Abstract: European governments aim to raise labour supply, cut unemployment and, at the same time, maintain social cohesion. Yet, economists have stressed the trade-off between these objectives. This paper reviews the key policy insights from optimal tax theory to identify options for reform in the tax-benefit system that can potentially improve the equity-efficiency trade-off. Using a comprehensive applied general equilibrium model, we then explore whether reforms along these lines in the actual Dutch tax-benefit system will raise employment without sacrificing equality. The analysis reveals that selective tax relief for elastic secondary earners and low-skilled workers have this potential. A flat income tax structure - possibly combined with a negative income tax - worsens the equity-efficiency trade-off.
    Keywords: Tax-benefit system; Labour supply; Unemployment; the Netherlands; Applied general equilibrium
    JEL: D31 D58 H24 J22 J68
    Date: 2007–09
  6. By: van der Hoek, M. Peter; Radloff, Sarah. E.
    Abstract: This paper compares owner-occupied housing tax regimes in the Netherlands and the other countries in the EU-15. The Nether-lands appears to stand apart in two respects. First, in Luxembourg and the Netherlands owner-occupiers have to include an imputed rental income in their taxable income. Second, in the Netherlands, the tax-deductibility of mortgage interest payments is almost unre-stricted. The tax regime of owner-occupied homes increasingly erodes the personal income tax base in the Netherlands, so that higher tax rates are needed to collect a given amount of revenue. However, elimination or reduction of the mortgage interest deduction can only be realized gradually. Due to a lack of data both within the various tax regimes and across time periods, a comprehensive multivariate time-series comparison among the various tax regimes in the EU-15 is not pos-sible. Thus, the statistical analysis is limited to bivariate compari-sons.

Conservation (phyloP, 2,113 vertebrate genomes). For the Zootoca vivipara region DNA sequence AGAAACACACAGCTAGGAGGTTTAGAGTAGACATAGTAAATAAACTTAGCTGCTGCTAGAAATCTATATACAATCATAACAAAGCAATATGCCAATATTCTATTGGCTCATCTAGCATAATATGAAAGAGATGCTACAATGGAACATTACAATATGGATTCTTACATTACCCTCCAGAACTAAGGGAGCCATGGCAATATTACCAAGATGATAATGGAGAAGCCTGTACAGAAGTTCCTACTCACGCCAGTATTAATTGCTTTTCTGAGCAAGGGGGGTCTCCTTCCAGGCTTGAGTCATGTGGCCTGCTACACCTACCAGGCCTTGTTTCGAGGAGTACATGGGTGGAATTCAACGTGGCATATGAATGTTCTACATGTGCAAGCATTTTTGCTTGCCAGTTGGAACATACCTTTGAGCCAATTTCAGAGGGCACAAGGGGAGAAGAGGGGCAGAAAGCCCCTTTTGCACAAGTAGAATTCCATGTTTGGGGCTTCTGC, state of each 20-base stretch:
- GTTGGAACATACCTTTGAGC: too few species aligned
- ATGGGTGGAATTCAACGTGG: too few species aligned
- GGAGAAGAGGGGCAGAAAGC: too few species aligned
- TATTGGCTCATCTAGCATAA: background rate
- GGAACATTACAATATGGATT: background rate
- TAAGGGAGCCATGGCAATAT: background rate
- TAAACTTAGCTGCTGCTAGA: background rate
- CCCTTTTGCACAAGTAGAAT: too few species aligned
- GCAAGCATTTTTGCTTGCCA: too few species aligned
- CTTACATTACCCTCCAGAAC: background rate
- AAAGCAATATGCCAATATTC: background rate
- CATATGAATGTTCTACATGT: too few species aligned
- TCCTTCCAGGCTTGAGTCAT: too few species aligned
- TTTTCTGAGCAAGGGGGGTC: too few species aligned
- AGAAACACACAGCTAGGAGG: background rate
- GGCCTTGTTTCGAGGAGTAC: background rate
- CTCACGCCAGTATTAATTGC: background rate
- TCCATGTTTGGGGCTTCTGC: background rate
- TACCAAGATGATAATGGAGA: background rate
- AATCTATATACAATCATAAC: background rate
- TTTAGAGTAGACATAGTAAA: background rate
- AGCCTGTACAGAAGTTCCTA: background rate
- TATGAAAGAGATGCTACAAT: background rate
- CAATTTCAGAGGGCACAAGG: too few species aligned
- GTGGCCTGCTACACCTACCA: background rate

Keywords: owner-occupied housing; mortgage interest deduction; imputed rental income
    JEL: H2
    Date: 2007